One of the accepted strengths of harmonic patterns is that they give traders an indication of how long impulsive waves will last, in addition to the price points where the moves will occur. But the major trading difficulties are seen when the reversal area fails to catch prices and they continue in their original direction. This possibility always exists, and this is dangerous because harmonic patterns pick up extreme moves where price gaps can easily be seen. In this way, it can be more difficult to control risk when dealing with these patterns (despite the limited stop losses that are typically used).
Another factor to consider is that patterns can (and often will) exist inside other patterns. Multiple (smaller) price waves can be seen within a single (larger price wave), and this can go far to complicate and confuse the analysis. This can occur because of the fractal nature of harmonic analysis. Larger time frames tend to be viewed as being more reliable but it is preferable to see all of the available signals move in agreement.
It is also possible to see nonharmonic patterns inside the harmonic area and these patterns might show conflicting signals. But in cases where these patterns do agree (such as a reverse head and shoulders, and a bullish Crab pattern), this can offer an added level of validity to the signal.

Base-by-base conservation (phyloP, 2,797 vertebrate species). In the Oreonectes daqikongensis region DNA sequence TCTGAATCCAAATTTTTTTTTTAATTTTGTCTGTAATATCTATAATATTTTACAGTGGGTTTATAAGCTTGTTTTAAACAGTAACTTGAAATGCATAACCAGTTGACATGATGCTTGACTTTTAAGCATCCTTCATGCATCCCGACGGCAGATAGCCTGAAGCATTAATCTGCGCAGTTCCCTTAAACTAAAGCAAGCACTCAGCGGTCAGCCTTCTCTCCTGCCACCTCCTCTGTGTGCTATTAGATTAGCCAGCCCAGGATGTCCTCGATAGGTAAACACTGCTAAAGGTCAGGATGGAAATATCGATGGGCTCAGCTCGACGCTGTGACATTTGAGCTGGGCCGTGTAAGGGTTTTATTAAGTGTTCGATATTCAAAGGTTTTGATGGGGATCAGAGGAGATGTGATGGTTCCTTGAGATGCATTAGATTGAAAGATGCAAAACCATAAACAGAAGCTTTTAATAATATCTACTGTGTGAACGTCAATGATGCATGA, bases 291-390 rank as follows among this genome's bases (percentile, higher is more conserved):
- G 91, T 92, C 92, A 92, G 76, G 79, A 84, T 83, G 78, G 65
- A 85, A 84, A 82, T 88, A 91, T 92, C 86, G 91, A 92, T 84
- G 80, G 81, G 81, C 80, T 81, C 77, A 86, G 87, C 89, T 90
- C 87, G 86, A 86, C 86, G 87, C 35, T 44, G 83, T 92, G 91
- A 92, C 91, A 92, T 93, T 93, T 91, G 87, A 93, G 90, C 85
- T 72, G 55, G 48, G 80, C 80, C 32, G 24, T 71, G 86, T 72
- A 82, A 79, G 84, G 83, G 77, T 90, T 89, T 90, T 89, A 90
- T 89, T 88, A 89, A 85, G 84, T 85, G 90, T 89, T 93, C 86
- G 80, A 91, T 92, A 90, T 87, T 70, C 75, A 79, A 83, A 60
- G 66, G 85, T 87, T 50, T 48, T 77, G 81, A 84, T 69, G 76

FineTuning Entries and Stops
Each pattern provides a PRZ. This is not an exact level, as two measurements  extension or retracement of XA  creates one level at D and the extension of BC creates another level at D. This actually makes D a zone where reversals are likely. Traders will also notice that BC can have differing extension lengths. Therefore, traders must be aware of how far a BC extension may go. If all projected levels are within close proximity, the trader can enter a position at any area. If the zone is spread out, such as on longerterm charts where the levels may be 50 pips or more apart, it is important to wait to see if the price reaches further extension levels of BC before entering a trade.
Stops can be placed outside the largest potential extension of BC. In the crab pattern, for example, this would be 3.618. If the rate reversed before 3.618 was hit, the stop would be moved to just outside the closed Fibonacci level to the rate low (bullish pattern) or rate high (bearish pattern) in the PRZ.